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Adjuvant Therapy for Central Nervous System Tumors Occurring During Infancy

This page was last updated on April 8th, 2024


  • Chemotherapy – cytoreduction neoadjuvant therapy and routine adjuvant therapy: Chemotherapy is rarely a primary mode of treatment for CNS tumors in infants, with the exception of neuroblastomas. However, it has a very important role for disease modification either as a neoadjuvant cytoreductive intervention or, more usually, as adjuvant therapy to allow delay of radiation therapy until the infant matures. The role of the oncologist is vital in the multidisciplinary team approach to these patients, as treatment often is highly individualized with alterations in management strategies as the disease evolves.
  • Clinical trial: Consideration should be given to inclusion of the infant in a clinical trial if appropriate.


  • Rarely used: Most centers aim to avoid external radiation therapy to patients younger than 3–5 years. Infants, therefore, are rarely considered for adjuvant radiotherapy. In selected cases, however, if the disease process is refractory to other modes of therapy, it may be that in the interest of patient survival one must consider all modes of treatment.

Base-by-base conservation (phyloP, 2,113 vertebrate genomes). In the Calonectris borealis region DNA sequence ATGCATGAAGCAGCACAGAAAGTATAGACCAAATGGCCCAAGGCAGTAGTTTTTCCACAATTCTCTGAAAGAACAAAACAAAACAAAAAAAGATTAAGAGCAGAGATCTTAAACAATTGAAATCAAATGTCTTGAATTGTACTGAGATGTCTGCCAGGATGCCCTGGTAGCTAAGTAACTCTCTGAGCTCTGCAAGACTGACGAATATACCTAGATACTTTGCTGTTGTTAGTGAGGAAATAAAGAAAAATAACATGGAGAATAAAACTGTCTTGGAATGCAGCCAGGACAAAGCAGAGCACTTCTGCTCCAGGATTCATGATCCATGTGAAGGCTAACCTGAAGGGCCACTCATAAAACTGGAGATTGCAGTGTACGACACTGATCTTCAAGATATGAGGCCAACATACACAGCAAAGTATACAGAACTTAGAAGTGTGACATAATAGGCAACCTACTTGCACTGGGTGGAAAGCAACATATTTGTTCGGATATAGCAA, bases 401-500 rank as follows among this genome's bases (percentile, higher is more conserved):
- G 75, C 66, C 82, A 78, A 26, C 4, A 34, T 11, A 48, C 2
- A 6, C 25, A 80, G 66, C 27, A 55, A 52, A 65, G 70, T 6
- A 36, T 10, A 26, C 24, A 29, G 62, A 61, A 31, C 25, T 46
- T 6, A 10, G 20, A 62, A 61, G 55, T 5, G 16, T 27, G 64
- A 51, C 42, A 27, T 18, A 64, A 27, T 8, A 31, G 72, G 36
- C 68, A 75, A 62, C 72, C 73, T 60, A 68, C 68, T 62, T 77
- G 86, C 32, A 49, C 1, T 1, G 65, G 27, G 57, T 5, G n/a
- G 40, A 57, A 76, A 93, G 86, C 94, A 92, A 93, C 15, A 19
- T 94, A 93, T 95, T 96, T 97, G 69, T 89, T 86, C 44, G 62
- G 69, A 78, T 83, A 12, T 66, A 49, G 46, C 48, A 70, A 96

• Cystic tumors and brachytherapy: Interstitial brachytherapy such as P32 can be considered for the rare cases of giant cystic tumors such as craniopharyngioma. However, these tumors are incredibly rare in infants.


Alpha interferon has been cited as useful in the interstitial therapy of cystic craniopharyngioma but not specifically in infants (25). It will not be further discussed in this chapter.